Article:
#1
My band and I are getting ready to play a battle of the bands show in Charlotte (NC) and are trying to get the best sound possible so that everything's at least decently balanced as far as levels go.

One of the guitarists in the band has been able to find a fairly well-balanced sound using my Carvin V3 with an Avatar cabinet (not sure of the speakers).

I'm trying to either match my tone to his tone, or replicate a tone that I use when I'm practicing (albeit quieter).

I'm using a Mesa 5:50 Express running through an Avatar cabinet with Celestion speakers, preferably through a DigiTech Metal Master distortion pedal. While having a "formal" sound check with some friends, I had some of them tell me that using the distortion pedal cut a lot of the tone from my playing, resulting in them hearing nothing but noise or whatever.

Normally, when I practice by myself, I run through a small Drive practice amp and use the Metal Master pedal with that, and while I can get a perfect (at least, ideal to how I want to sound on stage) tone running through that, I can't seem to figure out how to use it with my Mesa.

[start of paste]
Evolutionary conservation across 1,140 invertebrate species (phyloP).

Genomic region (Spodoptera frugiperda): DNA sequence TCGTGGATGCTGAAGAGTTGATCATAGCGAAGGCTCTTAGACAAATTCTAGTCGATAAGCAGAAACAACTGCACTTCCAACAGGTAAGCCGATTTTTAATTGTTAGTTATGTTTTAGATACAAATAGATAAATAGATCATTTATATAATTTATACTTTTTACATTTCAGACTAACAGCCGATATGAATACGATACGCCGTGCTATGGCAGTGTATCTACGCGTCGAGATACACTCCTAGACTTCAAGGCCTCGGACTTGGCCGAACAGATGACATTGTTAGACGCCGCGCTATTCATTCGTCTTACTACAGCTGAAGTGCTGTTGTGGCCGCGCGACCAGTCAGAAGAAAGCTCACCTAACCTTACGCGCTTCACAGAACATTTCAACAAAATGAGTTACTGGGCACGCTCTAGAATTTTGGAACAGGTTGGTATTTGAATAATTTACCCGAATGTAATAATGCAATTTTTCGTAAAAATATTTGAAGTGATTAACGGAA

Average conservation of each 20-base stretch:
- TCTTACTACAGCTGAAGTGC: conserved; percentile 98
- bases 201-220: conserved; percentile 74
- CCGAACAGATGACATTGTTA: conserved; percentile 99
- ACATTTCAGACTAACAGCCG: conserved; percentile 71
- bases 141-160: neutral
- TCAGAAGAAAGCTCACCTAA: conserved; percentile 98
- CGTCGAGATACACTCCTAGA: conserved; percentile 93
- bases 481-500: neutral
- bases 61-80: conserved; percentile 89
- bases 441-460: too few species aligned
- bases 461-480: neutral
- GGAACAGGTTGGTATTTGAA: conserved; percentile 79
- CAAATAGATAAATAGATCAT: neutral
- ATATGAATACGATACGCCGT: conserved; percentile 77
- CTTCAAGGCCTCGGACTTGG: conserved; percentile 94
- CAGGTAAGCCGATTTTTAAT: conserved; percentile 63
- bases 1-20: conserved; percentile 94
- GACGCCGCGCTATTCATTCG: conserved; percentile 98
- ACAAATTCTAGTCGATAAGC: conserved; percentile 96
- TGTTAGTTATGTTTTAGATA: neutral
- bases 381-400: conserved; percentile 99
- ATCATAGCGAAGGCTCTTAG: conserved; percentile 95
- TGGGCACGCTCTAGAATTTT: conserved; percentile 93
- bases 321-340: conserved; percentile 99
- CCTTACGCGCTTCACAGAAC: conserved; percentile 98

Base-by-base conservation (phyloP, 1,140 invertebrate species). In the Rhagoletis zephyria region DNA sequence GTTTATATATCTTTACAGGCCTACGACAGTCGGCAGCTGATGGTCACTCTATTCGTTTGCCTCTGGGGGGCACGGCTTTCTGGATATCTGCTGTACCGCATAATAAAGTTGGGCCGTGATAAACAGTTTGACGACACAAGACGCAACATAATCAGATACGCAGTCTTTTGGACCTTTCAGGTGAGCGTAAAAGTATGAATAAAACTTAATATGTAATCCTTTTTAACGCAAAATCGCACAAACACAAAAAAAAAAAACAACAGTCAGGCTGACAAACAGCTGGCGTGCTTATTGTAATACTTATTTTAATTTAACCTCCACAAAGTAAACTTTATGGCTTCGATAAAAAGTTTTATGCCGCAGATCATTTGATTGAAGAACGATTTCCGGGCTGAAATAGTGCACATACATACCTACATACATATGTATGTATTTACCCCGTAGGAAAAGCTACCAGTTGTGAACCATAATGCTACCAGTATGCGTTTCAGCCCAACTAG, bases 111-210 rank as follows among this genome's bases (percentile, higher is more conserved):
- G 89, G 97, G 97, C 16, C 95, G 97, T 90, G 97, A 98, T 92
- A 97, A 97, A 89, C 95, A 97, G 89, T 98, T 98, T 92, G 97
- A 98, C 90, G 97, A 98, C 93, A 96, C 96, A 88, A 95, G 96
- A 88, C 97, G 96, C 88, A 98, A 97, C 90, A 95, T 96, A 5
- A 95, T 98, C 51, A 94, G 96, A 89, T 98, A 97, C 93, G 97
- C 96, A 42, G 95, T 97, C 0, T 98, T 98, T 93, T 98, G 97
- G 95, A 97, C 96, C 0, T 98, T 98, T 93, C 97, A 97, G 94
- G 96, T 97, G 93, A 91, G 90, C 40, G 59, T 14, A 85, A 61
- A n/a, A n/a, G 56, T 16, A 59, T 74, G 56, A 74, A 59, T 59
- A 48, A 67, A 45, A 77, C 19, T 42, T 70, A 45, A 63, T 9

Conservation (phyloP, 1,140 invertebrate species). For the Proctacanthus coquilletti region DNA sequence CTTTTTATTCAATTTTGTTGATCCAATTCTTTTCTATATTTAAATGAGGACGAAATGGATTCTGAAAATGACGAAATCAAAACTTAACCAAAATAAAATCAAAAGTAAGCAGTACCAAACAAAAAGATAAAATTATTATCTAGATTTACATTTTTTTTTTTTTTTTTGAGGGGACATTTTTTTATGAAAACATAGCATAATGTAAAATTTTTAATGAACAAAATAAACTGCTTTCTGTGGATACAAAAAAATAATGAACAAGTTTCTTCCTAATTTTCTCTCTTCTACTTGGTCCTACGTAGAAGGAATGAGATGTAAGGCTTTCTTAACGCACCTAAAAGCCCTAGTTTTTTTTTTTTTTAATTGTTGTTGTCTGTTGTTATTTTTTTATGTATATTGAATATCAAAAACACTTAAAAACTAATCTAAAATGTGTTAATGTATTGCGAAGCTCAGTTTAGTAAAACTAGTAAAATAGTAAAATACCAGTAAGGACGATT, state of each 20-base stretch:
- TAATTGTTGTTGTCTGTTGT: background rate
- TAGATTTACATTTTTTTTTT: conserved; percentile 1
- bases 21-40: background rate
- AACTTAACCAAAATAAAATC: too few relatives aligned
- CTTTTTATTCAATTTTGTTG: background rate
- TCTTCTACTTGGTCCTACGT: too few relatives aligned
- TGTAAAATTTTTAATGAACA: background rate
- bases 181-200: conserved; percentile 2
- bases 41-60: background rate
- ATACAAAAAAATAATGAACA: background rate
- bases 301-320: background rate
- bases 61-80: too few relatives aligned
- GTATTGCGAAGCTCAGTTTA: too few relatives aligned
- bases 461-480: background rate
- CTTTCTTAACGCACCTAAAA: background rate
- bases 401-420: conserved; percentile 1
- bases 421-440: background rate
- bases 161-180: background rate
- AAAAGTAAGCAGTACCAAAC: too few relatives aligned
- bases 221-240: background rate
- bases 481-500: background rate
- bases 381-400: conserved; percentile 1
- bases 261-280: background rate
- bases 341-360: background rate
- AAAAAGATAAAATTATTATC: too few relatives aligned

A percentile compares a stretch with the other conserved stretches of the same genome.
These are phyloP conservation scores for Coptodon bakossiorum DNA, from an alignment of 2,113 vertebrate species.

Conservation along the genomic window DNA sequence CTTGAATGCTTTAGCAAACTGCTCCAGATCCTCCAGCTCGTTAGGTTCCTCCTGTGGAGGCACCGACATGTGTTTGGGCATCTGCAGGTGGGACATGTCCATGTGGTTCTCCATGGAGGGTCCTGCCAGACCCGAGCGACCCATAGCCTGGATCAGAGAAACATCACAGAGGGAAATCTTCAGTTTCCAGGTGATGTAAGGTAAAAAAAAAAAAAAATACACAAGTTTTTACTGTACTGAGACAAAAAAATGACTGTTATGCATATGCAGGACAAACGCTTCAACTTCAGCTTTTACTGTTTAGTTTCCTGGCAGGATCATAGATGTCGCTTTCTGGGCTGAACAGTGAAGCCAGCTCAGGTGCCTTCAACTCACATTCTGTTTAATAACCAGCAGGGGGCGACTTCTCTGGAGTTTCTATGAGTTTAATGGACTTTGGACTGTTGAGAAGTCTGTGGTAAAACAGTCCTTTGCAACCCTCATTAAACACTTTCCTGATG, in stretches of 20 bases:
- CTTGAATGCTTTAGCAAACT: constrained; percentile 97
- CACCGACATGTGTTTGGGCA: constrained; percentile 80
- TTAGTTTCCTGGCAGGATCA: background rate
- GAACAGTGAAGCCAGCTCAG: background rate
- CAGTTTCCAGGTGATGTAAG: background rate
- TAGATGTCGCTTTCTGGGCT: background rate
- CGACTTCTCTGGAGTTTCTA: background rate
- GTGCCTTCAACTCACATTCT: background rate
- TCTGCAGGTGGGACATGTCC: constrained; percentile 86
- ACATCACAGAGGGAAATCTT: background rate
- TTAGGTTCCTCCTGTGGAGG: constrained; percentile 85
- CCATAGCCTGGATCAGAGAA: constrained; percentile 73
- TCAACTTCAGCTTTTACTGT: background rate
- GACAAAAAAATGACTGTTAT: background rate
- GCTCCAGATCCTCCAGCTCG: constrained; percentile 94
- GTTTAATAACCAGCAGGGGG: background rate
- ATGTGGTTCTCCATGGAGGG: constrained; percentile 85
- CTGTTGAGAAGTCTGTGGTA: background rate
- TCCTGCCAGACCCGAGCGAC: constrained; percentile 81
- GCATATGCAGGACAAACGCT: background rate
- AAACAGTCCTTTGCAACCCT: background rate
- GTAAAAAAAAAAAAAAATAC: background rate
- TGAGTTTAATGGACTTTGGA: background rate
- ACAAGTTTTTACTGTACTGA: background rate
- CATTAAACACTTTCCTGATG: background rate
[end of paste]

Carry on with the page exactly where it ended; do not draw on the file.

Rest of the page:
I'm wondering if any of you can help me either find a pretty chunky setting using solely the gain out of my amplifier or find a way to use my distortion pedal with the amp and have the audience be able to hear it clearly.

I've done some reading in the settings thread, and have been able to find some options, but I was just wondering if anyone would be able to help me understand what exactly I need to be doing to get that ideal tone.

Thanks in advance, and if you have any questions feel free to ask; I'll be playing this gig on Sunday...all help is appreciated!

-H
#3
I'd crank the amp, bump the mids up and stick an OD and an EQ in front of it, the Digitech isn't going to help much. If it really is the only pedal you've got then turn the gain right down and whack the level up so it acts more like a booster.

Bear in mind that how you like to sound at home isn't necessarily going to work in a live situation - you need to make sure that the guitars sit in the right place tonally so not too much bass otherwise you're competing with the bass and you'll lose. Midrange is where the guitar's sound lies, if you don't have enough then you'll simply go missing in the mix.
Actually called Mark!

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Last edited by steven seagull at Jan 13, 2009,
#4
try boosting your mids just a touch so your sound will cut through the mix. I know that Mesa can get some really great sounds out of it. Then just try fiddling with the contour and gain settings until you get something you really like.